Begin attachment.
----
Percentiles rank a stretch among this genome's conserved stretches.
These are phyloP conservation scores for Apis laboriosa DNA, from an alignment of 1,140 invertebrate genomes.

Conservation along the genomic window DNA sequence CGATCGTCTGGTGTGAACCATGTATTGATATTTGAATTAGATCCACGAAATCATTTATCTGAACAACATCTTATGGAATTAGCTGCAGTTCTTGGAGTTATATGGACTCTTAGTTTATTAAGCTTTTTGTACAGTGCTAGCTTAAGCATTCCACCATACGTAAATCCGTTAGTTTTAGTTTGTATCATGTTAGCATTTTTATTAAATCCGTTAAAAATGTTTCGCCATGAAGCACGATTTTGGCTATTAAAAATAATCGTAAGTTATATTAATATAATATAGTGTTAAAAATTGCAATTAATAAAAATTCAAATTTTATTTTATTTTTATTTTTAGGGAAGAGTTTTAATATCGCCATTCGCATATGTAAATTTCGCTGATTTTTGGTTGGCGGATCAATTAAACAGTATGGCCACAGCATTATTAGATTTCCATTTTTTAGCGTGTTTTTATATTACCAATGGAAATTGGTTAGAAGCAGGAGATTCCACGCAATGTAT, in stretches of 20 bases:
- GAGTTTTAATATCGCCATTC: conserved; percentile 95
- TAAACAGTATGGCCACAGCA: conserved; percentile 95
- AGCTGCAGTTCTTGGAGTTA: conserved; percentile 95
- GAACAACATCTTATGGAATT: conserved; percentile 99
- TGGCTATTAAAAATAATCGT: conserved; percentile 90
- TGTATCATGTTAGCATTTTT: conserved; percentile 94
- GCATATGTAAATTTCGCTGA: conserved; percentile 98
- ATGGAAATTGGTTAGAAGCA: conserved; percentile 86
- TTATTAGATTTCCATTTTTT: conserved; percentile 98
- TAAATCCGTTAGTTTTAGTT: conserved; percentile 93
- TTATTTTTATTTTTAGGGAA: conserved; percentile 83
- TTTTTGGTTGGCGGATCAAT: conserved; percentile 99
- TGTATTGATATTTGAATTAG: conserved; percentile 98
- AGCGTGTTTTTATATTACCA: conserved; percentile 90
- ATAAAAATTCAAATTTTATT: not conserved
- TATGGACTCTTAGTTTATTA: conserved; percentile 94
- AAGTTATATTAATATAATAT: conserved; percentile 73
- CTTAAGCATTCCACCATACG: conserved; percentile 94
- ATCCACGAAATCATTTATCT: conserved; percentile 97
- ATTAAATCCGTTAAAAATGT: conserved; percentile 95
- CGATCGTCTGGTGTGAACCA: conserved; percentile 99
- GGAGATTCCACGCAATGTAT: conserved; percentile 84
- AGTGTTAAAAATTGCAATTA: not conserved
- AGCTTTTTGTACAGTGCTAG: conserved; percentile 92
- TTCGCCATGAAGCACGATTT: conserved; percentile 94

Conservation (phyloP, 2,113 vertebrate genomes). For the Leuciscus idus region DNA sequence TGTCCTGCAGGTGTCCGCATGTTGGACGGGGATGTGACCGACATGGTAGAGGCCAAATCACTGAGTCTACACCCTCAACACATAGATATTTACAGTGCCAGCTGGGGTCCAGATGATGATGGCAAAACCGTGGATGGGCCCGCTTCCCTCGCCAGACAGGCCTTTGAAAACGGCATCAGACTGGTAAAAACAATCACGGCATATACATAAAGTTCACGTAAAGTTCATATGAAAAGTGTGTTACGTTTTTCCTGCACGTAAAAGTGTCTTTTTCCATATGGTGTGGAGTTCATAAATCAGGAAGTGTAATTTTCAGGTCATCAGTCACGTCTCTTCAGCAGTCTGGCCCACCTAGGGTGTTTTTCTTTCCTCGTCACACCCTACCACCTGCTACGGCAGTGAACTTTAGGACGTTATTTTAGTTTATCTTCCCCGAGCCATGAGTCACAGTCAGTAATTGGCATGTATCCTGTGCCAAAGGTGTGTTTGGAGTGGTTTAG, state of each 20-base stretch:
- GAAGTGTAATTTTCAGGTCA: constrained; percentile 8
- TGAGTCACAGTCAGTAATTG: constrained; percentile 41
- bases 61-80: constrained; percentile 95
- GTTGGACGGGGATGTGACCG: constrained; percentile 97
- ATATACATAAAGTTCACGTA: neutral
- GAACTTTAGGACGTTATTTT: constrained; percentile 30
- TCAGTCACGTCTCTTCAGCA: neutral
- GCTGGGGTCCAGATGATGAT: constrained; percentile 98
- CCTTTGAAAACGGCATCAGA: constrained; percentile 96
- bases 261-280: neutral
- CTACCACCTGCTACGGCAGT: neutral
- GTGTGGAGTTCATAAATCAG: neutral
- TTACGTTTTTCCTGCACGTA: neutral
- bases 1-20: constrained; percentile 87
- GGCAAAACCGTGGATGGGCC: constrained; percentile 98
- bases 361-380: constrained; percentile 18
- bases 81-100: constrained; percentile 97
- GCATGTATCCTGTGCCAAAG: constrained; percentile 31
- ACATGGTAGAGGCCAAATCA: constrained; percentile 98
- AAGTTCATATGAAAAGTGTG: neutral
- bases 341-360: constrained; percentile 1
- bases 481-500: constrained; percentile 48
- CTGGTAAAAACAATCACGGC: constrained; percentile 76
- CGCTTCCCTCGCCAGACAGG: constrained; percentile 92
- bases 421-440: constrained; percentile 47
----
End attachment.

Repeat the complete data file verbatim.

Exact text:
Percentiles rank a stretch among this genome's conserved stretches.
These are phyloP conservation scores for Apis laboriosa DNA, from an alignment of 1,140 invertebrate genomes.

Conservation along the genomic window DNA sequence CGATCGTCTGGTGTGAACCATGTATTGATATTTGAATTAGATCCACGAAATCATTTATCTGAACAACATCTTATGGAATTAGCTGCAGTTCTTGGAGTTATATGGACTCTTAGTTTATTAAGCTTTTTGTACAGTGCTAGCTTAAGCATTCCACCATACGTAAATCCGTTAGTTTTAGTTTGTATCATGTTAGCATTTTTATTAAATCCGTTAAAAATGTTTCGCCATGAAGCACGATTTTGGCTATTAAAAATAATCGTAAGTTATATTAATATAATATAGTGTTAAAAATTGCAATTAATAAAAATTCAAATTTTATTTTATTTTTATTTTTAGGGAAGAGTTTTAATATCGCCATTCGCATATGTAAATTTCGCTGATTTTTGGTTGGCGGATCAATTAAACAGTATGGCCACAGCATTATTAGATTTCCATTTTTTAGCGTGTTTTTATATTACCAATGGAAATTGGTTAGAAGCAGGAGATTCCACGCAATGTAT, in stretches of 20 bases:
- GAGTTTTAATATCGCCATTC: conserved; percentile 95
- TAAACAGTATGGCCACAGCA: conserved; percentile 95
- AGCTGCAGTTCTTGGAGTTA: conserved; percentile 95
- GAACAACATCTTATGGAATT: conserved; percentile 99
- TGGCTATTAAAAATAATCGT: conserved; percentile 90
- TGTATCATGTTAGCATTTTT: conserved; percentile 94
- GCATATGTAAATTTCGCTGA: conserved; percentile 98
- ATGGAAATTGGTTAGAAGCA: conserved; percentile 86
- TTATTAGATTTCCATTTTTT: conserved; percentile 98
- TAAATCCGTTAGTTTTAGTT: conserved; percentile 93
- TTATTTTTATTTTTAGGGAA: conserved; percentile 83
- TTTTTGGTTGGCGGATCAAT: conserved; percentile 99
- TGTATTGATATTTGAATTAG: conserved; percentile 98
- AGCGTGTTTTTATATTACCA: conserved; percentile 90
- ATAAAAATTCAAATTTTATT: not conserved
- TATGGACTCTTAGTTTATTA: conserved; percentile 94
- AAGTTATATTAATATAATAT: conserved; percentile 73
- CTTAAGCATTCCACCATACG: conserved; percentile 94
- ATCCACGAAATCATTTATCT: conserved; percentile 97
- ATTAAATCCGTTAAAAATGT: conserved; percentile 95
- CGATCGTCTGGTGTGAACCA: conserved; percentile 99
- GGAGATTCCACGCAATGTAT: conserved; percentile 84
- AGTGTTAAAAATTGCAATTA: not conserved
- AGCTTTTTGTACAGTGCTAG: conserved; percentile 92
- TTCGCCATGAAGCACGATTT: conserved; percentile 94

Conservation (phyloP, 2,113 vertebrate genomes). For the Leuciscus idus region DNA sequence TGTCCTGCAGGTGTCCGCATGTTGGACGGGGATGTGACCGACATGGTAGAGGCCAAATCACTGAGTCTACACCCTCAACACATAGATATTTACAGTGCCAGCTGGGGTCCAGATGATGATGGCAAAACCGTGGATGGGCCCGCTTCCCTCGCCAGACAGGCCTTTGAAAACGGCATCAGACTGGTAAAAACAATCACGGCATATACATAAAGTTCACGTAAAGTTCATATGAAAAGTGTGTTACGTTTTTCCTGCACGTAAAAGTGTCTTTTTCCATATGGTGTGGAGTTCATAAATCAGGAAGTGTAATTTTCAGGTCATCAGTCACGTCTCTTCAGCAGTCTGGCCCACCTAGGGTGTTTTTCTTTCCTCGTCACACCCTACCACCTGCTACGGCAGTGAACTTTAGGACGTTATTTTAGTTTATCTTCCCCGAGCCATGAGTCACAGTCAGTAATTGGCATGTATCCTGTGCCAAAGGTGTGTTTGGAGTGGTTTAG, state of each 20-base stretch:
- GAAGTGTAATTTTCAGGTCA: constrained; percentile 8
- TGAGTCACAGTCAGTAATTG: constrained; percentile 41
- bases 61-80: constrained; percentile 95
- GTTGGACGGGGATGTGACCG: constrained; percentile 97
- ATATACATAAAGTTCACGTA: neutral
- GAACTTTAGGACGTTATTTT: constrained; percentile 30
- TCAGTCACGTCTCTTCAGCA: neutral
- GCTGGGGTCCAGATGATGAT: constrained; percentile 98
- CCTTTGAAAACGGCATCAGA: constrained; percentile 96
- bases 261-280: neutral
- CTACCACCTGCTACGGCAGT: neutral
- GTGTGGAGTTCATAAATCAG: neutral
- TTACGTTTTTCCTGCACGTA: neutral
- bases 1-20: constrained; percentile 87
- GGCAAAACCGTGGATGGGCC: constrained; percentile 98
- bases 361-380: constrained; percentile 18
- bases 81-100: constrained; percentile 97
- GCATGTATCCTGTGCCAAAG: constrained; percentile 31
- ACATGGTAGAGGCCAAATCA: constrained; percentile 98
- AAGTTCATATGAAAAGTGTG: neutral
- bases 341-360: constrained; percentile 1
- bases 481-500: constrained; percentile 48
- CTGGTAAAAACAATCACGGC: constrained; percentile 76
- CGCTTCCCTCGCCAGACAGG: constrained; percentile 92
- bases 421-440: constrained; percentile 47